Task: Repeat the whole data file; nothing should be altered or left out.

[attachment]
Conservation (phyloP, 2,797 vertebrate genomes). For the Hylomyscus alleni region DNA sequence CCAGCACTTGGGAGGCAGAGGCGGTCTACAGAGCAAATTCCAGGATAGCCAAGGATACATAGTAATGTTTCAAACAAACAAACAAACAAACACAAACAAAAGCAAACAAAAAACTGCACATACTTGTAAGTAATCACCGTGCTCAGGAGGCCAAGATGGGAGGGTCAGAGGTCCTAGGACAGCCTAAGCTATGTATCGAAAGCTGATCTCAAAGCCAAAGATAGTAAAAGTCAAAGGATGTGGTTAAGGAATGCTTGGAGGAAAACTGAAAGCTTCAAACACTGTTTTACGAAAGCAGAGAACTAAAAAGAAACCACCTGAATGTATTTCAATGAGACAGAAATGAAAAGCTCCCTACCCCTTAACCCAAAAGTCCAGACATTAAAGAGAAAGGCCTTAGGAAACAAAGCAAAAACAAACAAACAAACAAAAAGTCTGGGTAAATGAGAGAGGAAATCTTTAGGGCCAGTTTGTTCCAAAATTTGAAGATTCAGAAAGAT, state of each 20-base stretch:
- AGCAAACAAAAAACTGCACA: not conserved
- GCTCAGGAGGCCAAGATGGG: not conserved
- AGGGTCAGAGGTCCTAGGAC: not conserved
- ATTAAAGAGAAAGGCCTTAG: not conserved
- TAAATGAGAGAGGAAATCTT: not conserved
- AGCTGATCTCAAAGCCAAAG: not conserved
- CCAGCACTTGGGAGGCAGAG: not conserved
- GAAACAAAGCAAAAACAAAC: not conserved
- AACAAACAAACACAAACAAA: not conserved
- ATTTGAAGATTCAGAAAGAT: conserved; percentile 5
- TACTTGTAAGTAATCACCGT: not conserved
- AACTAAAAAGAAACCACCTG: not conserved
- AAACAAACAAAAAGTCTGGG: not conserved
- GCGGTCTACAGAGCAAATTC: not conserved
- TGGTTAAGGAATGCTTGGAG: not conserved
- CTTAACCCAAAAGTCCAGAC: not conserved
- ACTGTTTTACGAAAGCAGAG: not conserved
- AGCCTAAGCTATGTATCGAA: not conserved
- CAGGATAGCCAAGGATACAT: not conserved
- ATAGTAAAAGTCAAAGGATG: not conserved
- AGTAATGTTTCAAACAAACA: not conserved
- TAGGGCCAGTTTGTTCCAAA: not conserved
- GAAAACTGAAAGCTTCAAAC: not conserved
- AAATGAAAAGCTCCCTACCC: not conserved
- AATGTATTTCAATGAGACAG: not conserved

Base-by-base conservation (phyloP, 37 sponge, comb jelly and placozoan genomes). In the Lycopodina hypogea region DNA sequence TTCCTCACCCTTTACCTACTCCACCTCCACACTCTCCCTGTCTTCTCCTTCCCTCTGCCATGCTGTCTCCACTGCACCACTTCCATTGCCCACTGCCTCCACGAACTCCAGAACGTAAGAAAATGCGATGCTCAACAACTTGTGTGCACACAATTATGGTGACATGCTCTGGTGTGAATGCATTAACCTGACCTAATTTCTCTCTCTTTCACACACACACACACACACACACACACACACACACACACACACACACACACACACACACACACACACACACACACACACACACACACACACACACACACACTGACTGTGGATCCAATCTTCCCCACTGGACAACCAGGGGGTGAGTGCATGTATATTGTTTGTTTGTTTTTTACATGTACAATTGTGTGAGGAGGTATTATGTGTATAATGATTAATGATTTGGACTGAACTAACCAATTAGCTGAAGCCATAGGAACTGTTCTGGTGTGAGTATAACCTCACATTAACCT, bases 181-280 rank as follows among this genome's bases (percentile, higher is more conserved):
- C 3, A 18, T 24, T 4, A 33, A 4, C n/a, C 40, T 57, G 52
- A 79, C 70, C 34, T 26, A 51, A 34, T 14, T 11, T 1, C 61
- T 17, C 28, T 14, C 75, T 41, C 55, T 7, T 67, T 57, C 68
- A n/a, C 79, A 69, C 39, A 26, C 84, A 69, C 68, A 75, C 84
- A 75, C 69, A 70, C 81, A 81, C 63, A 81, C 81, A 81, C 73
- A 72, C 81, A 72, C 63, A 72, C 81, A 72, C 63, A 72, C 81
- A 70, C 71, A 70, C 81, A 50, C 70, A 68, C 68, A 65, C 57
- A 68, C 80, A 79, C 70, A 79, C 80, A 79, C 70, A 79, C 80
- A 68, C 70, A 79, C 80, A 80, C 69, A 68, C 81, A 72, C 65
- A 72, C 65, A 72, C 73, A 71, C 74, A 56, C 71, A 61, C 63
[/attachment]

Conservation (phyloP, 2,797 vertebrate genomes). For the Hylomyscus alleni region DNA sequence CCAGCACTTGGGAGGCAGAGGCGGTCTACAGAGCAAATTCCAGGATAGCCAAGGATACATAGTAATGTTTCAAACAAACAAACAAACAAACACAAACAAAAGCAAACAAAAAACTGCACATACTTGTAAGTAATCACCGTGCTCAGGAGGCCAAGATGGGAGGGTCAGAGGTCCTAGGACAGCCTAAGCTATGTATCGAAAGCTGATCTCAAAGCCAAAGATAGTAAAAGTCAAAGGATGTGGTTAAGGAATGCTTGGAGGAAAACTGAAAGCTTCAAACACTGTTTTACGAAAGCAGAGAACTAAAAAGAAACCACCTGAATGTATTTCAATGAGACAGAAATGAAAAGCTCCCTACCCCTTAACCCAAAAGTCCAGACATTAAAGAGAAAGGCCTTAGGAAACAAAGCAAAAACAAACAAACAAACAAAAAGTCTGGGTAAATGAGAGAGGAAATCTTTAGGGCCAGTTTGTTCCAAAATTTGAAGATTCAGAAAGAT, state of each 20-base stretch:
- AGCAAACAAAAAACTGCACA: not conserved
- GCTCAGGAGGCCAAGATGGG: not conserved
- AGGGTCAGAGGTCCTAGGAC: not conserved
- ATTAAAGAGAAAGGCCTTAG: not conserved
- TAAATGAGAGAGGAAATCTT: not conserved
- AGCTGATCTCAAAGCCAAAG: not conserved
- CCAGCACTTGGGAGGCAGAG: not conserved
- GAAACAAAGCAAAAACAAAC: not conserved
- AACAAACAAACACAAACAAA: not conserved
- ATTTGAAGATTCAGAAAGAT: conserved; percentile 5
- TACTTGTAAGTAATCACCGT: not conserved
- AACTAAAAAGAAACCACCTG: not conserved
- AAACAAACAAAAAGTCTGGG: not conserved
- GCGGTCTACAGAGCAAATTC: not conserved
- TGGTTAAGGAATGCTTGGAG: not conserved
- CTTAACCCAAAAGTCCAGAC: not conserved
- ACTGTTTTACGAAAGCAGAG: not conserved
- AGCCTAAGCTATGTATCGAA: not conserved
- CAGGATAGCCAAGGATACAT: not conserved
- ATAGTAAAAGTCAAAGGATG: not conserved
- AGTAATGTTTCAAACAAACA: not conserved
- TAGGGCCAGTTTGTTCCAAA: not conserved
- GAAAACTGAAAGCTTCAAAC: not conserved
- AAATGAAAAGCTCCCTACCC: not conserved
- AATGTATTTCAATGAGACAG: not conserved

Base-by-base conservation (phyloP, 37 sponge, comb jelly and placozoan genomes). In the Lycopodina hypogea region DNA sequence TTCCTCACCCTTTACCTACTCCACCTCCACACTCTCCCTGTCTTCTCCTTCCCTCTGCCATGCTGTCTCCACTGCACCACTTCCATTGCCCACTGCCTCCACGAACTCCAGAACGTAAGAAAATGCGATGCTCAACAACTTGTGTGCACACAATTATGGTGACATGCTCTGGTGTGAATGCATTAACCTGACCTAATTTCTCTCTCTTTCACACACACACACACACACACACACACACACACACACACACACACACACACACACACACACACACACACACACACACACACACACACACACACACACACACTGACTGTGGATCCAATCTTCCCCACTGGACAACCAGGGGGTGAGTGCATGTATATTGTTTGTTTGTTTTTTACATGTACAATTGTGTGAGGAGGTATTATGTGTATAATGATTAATGATTTGGACTGAACTAACCAATTAGCTGAAGCCATAGGAACTGTTCTGGTGTGAGTATAACCTCACATTAACCT, bases 181-280 rank as follows among this genome's bases (percentile, higher is more conserved):
- C 3, A 18, T 24, T 4, A 33, A 4, C n/a, C 40, T 57, G 52
- A 79, C 70, C 34, T 26, A 51, A 34, T 14, T 11, T 1, C 61
- T 17, C 28, T 14, C 75, T 41, C 55, T 7, T 67, T 57, C 68
- A n/a, C 79, A 69, C 39, A 26, C 84, A 69, C 68, A 75, C 84
- A 75, C 69, A 70, C 81, A 81, C 63, A 81, C 81, A 81, C 73
- A 72, C 81, A 72, C 63, A 72, C 81, A 72, C 63, A 72, C 81
- A 70, C 71, A 70, C 81, A 50, C 70, A 68, C 68, A 65, C 57
- A 68, C 80, A 79, C 70, A 79, C 80, A 79, C 70, A 79, C 80
- A 68, C 70, A 79, C 80, A 80, C 69, A 68, C 81, A 72, C 65
- A 72, C 65, A 72, C 73, A 71, C 74, A 56, C 71, A 61, C 63